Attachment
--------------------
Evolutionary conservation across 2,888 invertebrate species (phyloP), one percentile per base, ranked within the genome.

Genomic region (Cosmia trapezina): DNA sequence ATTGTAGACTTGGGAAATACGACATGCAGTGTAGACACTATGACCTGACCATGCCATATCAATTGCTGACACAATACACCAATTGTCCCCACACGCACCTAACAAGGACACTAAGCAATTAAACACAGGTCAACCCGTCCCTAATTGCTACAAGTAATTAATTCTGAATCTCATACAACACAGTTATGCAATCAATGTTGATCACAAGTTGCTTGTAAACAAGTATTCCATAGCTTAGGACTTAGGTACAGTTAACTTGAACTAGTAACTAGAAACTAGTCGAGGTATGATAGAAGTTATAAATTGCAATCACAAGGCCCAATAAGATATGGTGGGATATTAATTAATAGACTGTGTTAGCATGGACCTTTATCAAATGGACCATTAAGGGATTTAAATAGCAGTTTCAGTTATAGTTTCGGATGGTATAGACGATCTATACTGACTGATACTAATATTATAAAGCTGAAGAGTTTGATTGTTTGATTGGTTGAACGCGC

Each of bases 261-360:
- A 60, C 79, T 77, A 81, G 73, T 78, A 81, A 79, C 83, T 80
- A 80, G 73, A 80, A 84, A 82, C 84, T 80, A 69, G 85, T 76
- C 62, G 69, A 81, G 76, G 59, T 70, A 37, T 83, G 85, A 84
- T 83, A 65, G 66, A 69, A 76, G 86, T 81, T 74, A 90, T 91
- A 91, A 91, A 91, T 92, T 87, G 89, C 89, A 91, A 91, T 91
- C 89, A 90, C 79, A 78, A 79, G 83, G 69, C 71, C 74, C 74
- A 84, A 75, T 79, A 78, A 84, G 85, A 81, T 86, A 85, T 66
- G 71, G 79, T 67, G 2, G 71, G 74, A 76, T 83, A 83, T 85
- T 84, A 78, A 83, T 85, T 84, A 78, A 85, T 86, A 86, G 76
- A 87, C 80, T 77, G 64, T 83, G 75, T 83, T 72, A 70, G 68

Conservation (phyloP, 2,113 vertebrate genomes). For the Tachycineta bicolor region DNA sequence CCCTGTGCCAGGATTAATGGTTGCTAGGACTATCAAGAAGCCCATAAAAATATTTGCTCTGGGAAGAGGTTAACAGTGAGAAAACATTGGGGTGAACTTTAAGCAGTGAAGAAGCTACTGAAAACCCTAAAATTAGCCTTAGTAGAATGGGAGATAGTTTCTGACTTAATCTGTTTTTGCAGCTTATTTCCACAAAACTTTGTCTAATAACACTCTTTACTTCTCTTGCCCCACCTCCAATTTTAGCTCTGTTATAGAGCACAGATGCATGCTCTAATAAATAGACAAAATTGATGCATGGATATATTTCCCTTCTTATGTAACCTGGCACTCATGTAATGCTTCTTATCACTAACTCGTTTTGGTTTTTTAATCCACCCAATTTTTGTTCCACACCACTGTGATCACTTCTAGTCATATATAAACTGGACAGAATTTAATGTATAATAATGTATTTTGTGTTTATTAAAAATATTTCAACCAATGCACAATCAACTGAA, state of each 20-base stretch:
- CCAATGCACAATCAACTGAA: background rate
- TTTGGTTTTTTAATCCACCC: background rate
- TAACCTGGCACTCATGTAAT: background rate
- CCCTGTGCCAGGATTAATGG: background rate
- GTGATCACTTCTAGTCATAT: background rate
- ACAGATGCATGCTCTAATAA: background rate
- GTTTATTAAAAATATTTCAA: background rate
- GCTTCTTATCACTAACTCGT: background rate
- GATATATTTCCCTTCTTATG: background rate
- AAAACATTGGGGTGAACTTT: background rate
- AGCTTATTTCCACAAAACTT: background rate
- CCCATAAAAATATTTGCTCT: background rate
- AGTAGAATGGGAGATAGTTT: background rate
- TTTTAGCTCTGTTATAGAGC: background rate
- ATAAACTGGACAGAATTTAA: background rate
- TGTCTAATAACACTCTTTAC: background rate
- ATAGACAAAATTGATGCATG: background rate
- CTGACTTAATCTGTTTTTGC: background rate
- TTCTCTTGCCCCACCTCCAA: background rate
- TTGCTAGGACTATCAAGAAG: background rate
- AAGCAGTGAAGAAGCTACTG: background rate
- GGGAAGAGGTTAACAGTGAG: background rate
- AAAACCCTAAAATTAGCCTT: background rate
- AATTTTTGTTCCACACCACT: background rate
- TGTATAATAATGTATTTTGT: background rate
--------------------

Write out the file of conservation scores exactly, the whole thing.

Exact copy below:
Evolutionary conservation across 2,888 invertebrate species (phyloP), one percentile per base, ranked within the genome.

Genomic region (Cosmia trapezina): DNA sequence ATTGTAGACTTGGGAAATACGACATGCAGTGTAGACACTATGACCTGACCATGCCATATCAATTGCTGACACAATACACCAATTGTCCCCACACGCACCTAACAAGGACACTAAGCAATTAAACACAGGTCAACCCGTCCCTAATTGCTACAAGTAATTAATTCTGAATCTCATACAACACAGTTATGCAATCAATGTTGATCACAAGTTGCTTGTAAACAAGTATTCCATAGCTTAGGACTTAGGTACAGTTAACTTGAACTAGTAACTAGAAACTAGTCGAGGTATGATAGAAGTTATAAATTGCAATCACAAGGCCCAATAAGATATGGTGGGATATTAATTAATAGACTGTGTTAGCATGGACCTTTATCAAATGGACCATTAAGGGATTTAAATAGCAGTTTCAGTTATAGTTTCGGATGGTATAGACGATCTATACTGACTGATACTAATATTATAAAGCTGAAGAGTTTGATTGTTTGATTGGTTGAACGCGC

Each of bases 261-360:
- A 60, C 79, T 77, A 81, G 73, T 78, A 81, A 79, C 83, T 80
- A 80, G 73, A 80, A 84, A 82, C 84, T 80, A 69, G 85, T 76
- C 62, G 69, A 81, G 76, G 59, T 70, A 37, T 83, G 85, A 84
- T 83, A 65, G 66, A 69, A 76, G 86, T 81, T 74, A 90, T 91
- A 91, A 91, A 91, T 92, T 87, G 89, C 89, A 91, A 91, T 91
- C 89, A 90, C 79, A 78, A 79, G 83, G 69, C 71, C 74, C 74
- A 84, A 75, T 79, A 78, A 84, G 85, A 81, T 86, A 85, T 66
- G 71, G 79, T 67, G 2, G 71, G 74, A 76, T 83, A 83, T 85
- T 84, A 78, A 83, T 85, T 84, A 78, A 85, T 86, A 86, G 76
- A 87, C 80, T 77, G 64, T 83, G 75, T 83, T 72, A 70, G 68

Conservation (phyloP, 2,113 vertebrate genomes). For the Tachycineta bicolor region DNA sequence CCCTGTGCCAGGATTAATGGTTGCTAGGACTATCAAGAAGCCCATAAAAATATTTGCTCTGGGAAGAGGTTAACAGTGAGAAAACATTGGGGTGAACTTTAAGCAGTGAAGAAGCTACTGAAAACCCTAAAATTAGCCTTAGTAGAATGGGAGATAGTTTCTGACTTAATCTGTTTTTGCAGCTTATTTCCACAAAACTTTGTCTAATAACACTCTTTACTTCTCTTGCCCCACCTCCAATTTTAGCTCTGTTATAGAGCACAGATGCATGCTCTAATAAATAGACAAAATTGATGCATGGATATATTTCCCTTCTTATGTAACCTGGCACTCATGTAATGCTTCTTATCACTAACTCGTTTTGGTTTTTTAATCCACCCAATTTTTGTTCCACACCACTGTGATCACTTCTAGTCATATATAAACTGGACAGAATTTAATGTATAATAATGTATTTTGTGTTTATTAAAAATATTTCAACCAATGCACAATCAACTGAA, state of each 20-base stretch:
- CCAATGCACAATCAACTGAA: background rate
- TTTGGTTTTTTAATCCACCC: background rate
- TAACCTGGCACTCATGTAAT: background rate
- CCCTGTGCCAGGATTAATGG: background rate
- GTGATCACTTCTAGTCATAT: background rate
- ACAGATGCATGCTCTAATAA: background rate
- GTTTATTAAAAATATTTCAA: background rate
- GCTTCTTATCACTAACTCGT: background rate
- GATATATTTCCCTTCTTATG: background rate
- AAAACATTGGGGTGAACTTT: background rate
- AGCTTATTTCCACAAAACTT: background rate
- CCCATAAAAATATTTGCTCT: background rate
- AGTAGAATGGGAGATAGTTT: background rate
- TTTTAGCTCTGTTATAGAGC: background rate
- ATAAACTGGACAGAATTTAA: background rate
- TGTCTAATAACACTCTTTAC: background rate
- ATAGACAAAATTGATGCATG: background rate
- CTGACTTAATCTGTTTTTGC: background rate
- TTCTCTTGCCCCACCTCCAA: background rate
- TTGCTAGGACTATCAAGAAG: background rate
- AAGCAGTGAAGAAGCTACTG: background rate
- GGGAAGAGGTTAACAGTGAG: background rate
- AAAACCCTAAAATTAGCCTT: background rate
- AATTTTTGTTCCACACCACT: background rate
- TGTATAATAATGTATTTTGT: background rate